The call for service continued: and on August 15th, 1803, Rabbi Hirschell–not long since arrived in England–preached in the Great Synagogue [Bevis Marks] on the duty of taking up arms in defence of the country, though insisting at the same time that the ritual precepts of Judaism (such as the observance of the Sabbath) should not be neglected save in emergency. More.

A Royal visit was made to the Synagogue in 1809 by the Dukes of Cumberland, Sussex, and Cambridge, a very big deal indeed (and a grand opportunity for cartoonists):

Yesterday, at half past six o’clock, the Dukes of Cumberland, Sussex and Cambridge attended the Great Synagogue in Duke’s Place to witness the Hebrew form of worship. The preparation made to receive the princes evidenced the loyalty of the Jewish people, and the spectacle was magnificent and most solemn. The Synagogue was most suitably decorated on the occasion. The seats on each side were raised and the pulpit in the centre was adorned by crimson and gold. A space between the pulpit and the ark was appropriated to the Royal Dukes and the Nobility, who stood on a rich platform with four beautiful Egyptian chairs and stands for their books, flowers, etc. The Synagogue was brilliantly illuminated by chandeliers. The High Priest, Rabbi Hirschell, in his sacerdotal habit displayed unusual magnificence: he was dressed in a robe of white satin of considerable value and ordered expressly for him by Abraham Goldsmid, Esq. The Royal Dukes arrived in the carriage of Mr. Goldsmid, and their own carriages followed with several ladies of distinction. The singing was excellent and the Royal Dukes appeared much gratified by the Choruses. When the Ark was opened to take out the Five Books of Moses the Princes were conducted by Mr. Goldsmid to view the interior, at which they expressed great satisfaction, the structure being grand and beautiful. The galleries were crowded with beautiful Jewesses who attracted much the attention of the Royal Party. After the service, the Royal Dukes drove to the mansion of Mr. A. Goldsmid, where a sumptuous entertainment was provided, which was followed by a grand concert.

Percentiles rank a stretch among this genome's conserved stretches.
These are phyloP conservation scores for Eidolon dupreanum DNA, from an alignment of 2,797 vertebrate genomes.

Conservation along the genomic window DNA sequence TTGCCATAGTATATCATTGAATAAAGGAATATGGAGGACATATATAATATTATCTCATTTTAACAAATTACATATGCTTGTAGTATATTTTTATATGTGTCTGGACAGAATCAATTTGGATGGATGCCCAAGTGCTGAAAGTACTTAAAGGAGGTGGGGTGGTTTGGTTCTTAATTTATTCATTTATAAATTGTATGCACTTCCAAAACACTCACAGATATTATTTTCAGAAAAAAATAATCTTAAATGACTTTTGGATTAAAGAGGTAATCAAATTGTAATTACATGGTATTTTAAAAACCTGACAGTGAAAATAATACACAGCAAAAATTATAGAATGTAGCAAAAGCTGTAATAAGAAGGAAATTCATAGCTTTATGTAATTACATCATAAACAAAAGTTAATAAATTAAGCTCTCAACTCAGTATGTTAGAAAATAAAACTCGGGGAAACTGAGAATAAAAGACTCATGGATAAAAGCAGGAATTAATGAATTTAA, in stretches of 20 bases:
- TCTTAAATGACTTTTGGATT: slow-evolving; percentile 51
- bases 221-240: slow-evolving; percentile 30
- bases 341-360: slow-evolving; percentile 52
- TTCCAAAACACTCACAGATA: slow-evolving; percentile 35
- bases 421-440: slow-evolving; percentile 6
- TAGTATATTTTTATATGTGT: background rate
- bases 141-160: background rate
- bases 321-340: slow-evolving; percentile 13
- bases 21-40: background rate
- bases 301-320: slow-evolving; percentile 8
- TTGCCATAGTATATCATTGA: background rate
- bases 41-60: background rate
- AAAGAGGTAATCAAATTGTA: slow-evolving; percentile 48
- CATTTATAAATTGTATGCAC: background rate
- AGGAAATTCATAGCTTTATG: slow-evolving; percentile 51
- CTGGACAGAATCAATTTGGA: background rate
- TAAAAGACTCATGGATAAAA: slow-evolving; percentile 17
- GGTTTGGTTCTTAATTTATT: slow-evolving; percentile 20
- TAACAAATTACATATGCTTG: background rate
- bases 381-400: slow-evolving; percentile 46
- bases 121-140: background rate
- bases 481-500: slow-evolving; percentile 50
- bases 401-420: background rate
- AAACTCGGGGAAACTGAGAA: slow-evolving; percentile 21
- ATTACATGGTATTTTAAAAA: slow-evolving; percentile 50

But it wasn’t until 1855 that London had its first Jewish Lord Mayor, David Salomons, and the following year Jews were declared eligible to run for Parliament. Benjamin Disraeli dandy and novelist turned politician (1804-1881), was the first Jewish prime minister of England (although he’d converted to Christianity at his father’s request. Wasn’t he a hot young thing. But I digress).

There’s a lot more to find out. Here are some interesting sources other than the ones I’ve quoted. The Jewish Museum of London has a great site and looks like a terrific place to visit.

Another historic site is 19 Princelet Street in Spitalfields, originally built as a Huguenot silk weaver’s home and workplace. The Huguenots moved on, and the mid-nineteenth century wave of Jewish immigrants moved into Spitalfields, when a synagogue was added to the house. It’s untouched, but badly in need of restoration and funding. More on the East End of London and later Jewish immigration at